Drunk Driving and PBTs

When Michigan drivers are stopped on suspicion of drunk driving, the officer will normally have the driver step out and perform Standard Field Sobriety Tests (“SFSTs”). As I have discussed before, these tests are to be performed in accordance with the standards of the National Highway Traffic Safety Administration (“NHTSA”) guidelines. All police officers are taught these tests: Horizontal Gaze Nystagmus (“HGN”), Walk and Turn (“WAT”), and One Legged Stand (“OLS”).

Let us assume you were stopped for speeding. This is not one of the 24 DWI Detection Clues taught by the NHTSA. Speeding, alone, is not a clue of drunk driving. The officer writes in his report that you have watery eyes and that he can “smell the odor of intoxicants.” You still cannot be arrested for drunk driving as the only thing the officer has observed is your speeding.

So, you agree to complete the SFSTs. As I have said earlier, virtually no police officer does the HGN test correctly. They are in a hurry or have already reached a conclusion that you are guilty and are simply running through the motions. Virtually every HGN test should be challenged.

In your case, you perform the SFSTs, and to the officer’s surprise, you do them fairly well. Now what?

Well, there is one step left in Michigan and that is the Portable Breath Test (“PBT”). This is a small machine, about the size of a pack of cigarettes, that the officer will ask you to blow into. The machine, itself, is not accurate enough to be admitted into evidence at a Jury Trial; however, it is normally accurate enough to tell the officer how much alcohol you have in your system. In Michigan, you are presumed to be under the influence of alcohol if your blood alcohol is .08 or above.

So the officer has you blow into the PBT and it reads .09. That is above the legal limit of .08. Most attorneys see this in a police report and inform their client that their arrest and charge were proper, without any further investigation. This is a no, no.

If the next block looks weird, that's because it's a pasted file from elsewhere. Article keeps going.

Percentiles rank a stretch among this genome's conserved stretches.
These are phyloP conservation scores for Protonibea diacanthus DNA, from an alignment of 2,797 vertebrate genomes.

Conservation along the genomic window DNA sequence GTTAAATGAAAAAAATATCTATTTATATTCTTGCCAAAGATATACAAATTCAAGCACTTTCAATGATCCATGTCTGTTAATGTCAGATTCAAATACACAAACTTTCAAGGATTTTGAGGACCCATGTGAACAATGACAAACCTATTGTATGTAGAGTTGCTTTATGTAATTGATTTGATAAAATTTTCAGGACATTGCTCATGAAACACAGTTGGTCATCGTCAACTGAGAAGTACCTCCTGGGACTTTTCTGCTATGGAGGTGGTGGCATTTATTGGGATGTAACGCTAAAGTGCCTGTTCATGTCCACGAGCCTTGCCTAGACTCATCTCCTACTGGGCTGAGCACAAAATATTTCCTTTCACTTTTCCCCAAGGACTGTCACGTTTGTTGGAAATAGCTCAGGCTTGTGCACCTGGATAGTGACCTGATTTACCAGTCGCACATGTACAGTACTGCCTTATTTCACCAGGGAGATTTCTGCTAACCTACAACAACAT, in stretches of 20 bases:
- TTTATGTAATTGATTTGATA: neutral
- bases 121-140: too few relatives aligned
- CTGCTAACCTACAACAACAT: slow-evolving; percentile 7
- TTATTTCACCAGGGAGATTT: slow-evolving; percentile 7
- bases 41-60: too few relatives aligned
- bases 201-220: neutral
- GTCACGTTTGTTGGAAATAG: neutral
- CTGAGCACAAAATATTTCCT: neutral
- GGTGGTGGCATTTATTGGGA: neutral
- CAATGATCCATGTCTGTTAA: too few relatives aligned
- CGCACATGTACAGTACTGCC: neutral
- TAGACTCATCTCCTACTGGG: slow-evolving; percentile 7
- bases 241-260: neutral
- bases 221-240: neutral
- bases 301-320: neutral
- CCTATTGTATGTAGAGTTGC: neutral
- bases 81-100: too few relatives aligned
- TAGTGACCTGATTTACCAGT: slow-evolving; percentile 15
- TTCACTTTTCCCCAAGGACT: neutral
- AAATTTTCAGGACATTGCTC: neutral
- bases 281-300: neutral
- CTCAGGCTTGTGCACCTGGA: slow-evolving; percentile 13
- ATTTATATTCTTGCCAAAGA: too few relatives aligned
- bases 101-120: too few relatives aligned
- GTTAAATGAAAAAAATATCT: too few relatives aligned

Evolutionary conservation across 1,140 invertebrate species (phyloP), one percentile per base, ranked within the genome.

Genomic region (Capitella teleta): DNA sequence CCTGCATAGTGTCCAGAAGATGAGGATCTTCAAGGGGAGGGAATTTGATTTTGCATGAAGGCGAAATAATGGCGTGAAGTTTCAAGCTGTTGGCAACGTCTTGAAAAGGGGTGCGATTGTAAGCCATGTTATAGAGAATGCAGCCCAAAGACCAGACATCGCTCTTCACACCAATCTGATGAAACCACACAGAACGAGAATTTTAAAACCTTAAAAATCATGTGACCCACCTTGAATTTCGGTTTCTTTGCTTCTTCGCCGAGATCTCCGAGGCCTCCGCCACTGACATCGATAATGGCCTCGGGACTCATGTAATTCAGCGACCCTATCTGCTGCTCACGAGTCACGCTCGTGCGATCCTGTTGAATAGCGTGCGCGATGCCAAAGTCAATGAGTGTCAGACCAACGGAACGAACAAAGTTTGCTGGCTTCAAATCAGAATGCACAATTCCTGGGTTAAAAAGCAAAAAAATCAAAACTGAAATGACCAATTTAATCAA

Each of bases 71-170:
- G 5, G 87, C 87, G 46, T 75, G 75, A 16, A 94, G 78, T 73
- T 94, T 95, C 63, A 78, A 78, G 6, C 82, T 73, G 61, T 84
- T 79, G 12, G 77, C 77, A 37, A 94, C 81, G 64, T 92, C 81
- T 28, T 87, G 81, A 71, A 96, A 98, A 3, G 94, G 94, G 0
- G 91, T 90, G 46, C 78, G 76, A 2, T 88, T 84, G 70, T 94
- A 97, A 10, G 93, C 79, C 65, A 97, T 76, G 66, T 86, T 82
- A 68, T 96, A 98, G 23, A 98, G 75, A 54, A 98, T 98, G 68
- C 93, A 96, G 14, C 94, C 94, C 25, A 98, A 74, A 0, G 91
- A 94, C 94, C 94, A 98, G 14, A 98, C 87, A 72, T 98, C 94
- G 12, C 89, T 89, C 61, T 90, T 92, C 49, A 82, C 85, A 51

The Michigan State Police have rules and regulations on how to properly administer a PBT. R 325.2655(2)(b) provides that the officer has to observe the individual for at least 15 minutes before they are to administer the PBT. This is to make sure the driver has not “smoked, regurgitated, or placed anything in his or her mouth for at least 15 minutes.” This 15 minutes period is to ensure the accuracy of the test.

Time and time again I review arrest videos where officers do not wait the required 15 minutes. If the defense attorney can get an Evidentiary Hearing before Trial, you can take the opportunity to get the arresting officer on the witness stand. When the officer testifies, you try to get them to admit that they did not know if they were going to arrest your client until they saw the PBT results. Only then did they decide to arrest your client. At that point, you play the arrest video, they only observed your client for 8 minutes. The defense attorney then moves to suppress the PBT results leaving the officer just where he was before the PBT test – unsure.

Judges really hate this. The rule clearly says wait 15 minutes, but a lot of videos I have show the test administered well before 15 minutes have elapsed. Judges should quickly move to suppress the PBT results and then decide the validity of the arrest based on observed driving, and performance on SFSTs, but they rarely do this. Why? They know what my client’s blood alcohol test is and refuse to do the right thing. I currently have a case at the Michigan Court of Appeals on this issue and I am about to start another hearing on this issue at the District Court level.

Judges are rewarding bad behavior. If the police officer did the test incorrectly, the results of that test should not be admitted. Full stop. Attorneys need to have more of these hearings to keep the pressure on the Judges to do the right thing. Alfred Brandt is a criminal defense attorney who routinely challenges PBT results.

If you have a criminal case in Calhoun County, Lenawee County, Hillsdale County, Washtenaw County, Jackson County, or Ingham County, contact Mr. Brandt about your case.

The information on this website is for informational purposes only. Nothing in this blog should be taken as legal advice for an individual case. This information is not intended to form an attorney-client relationship.

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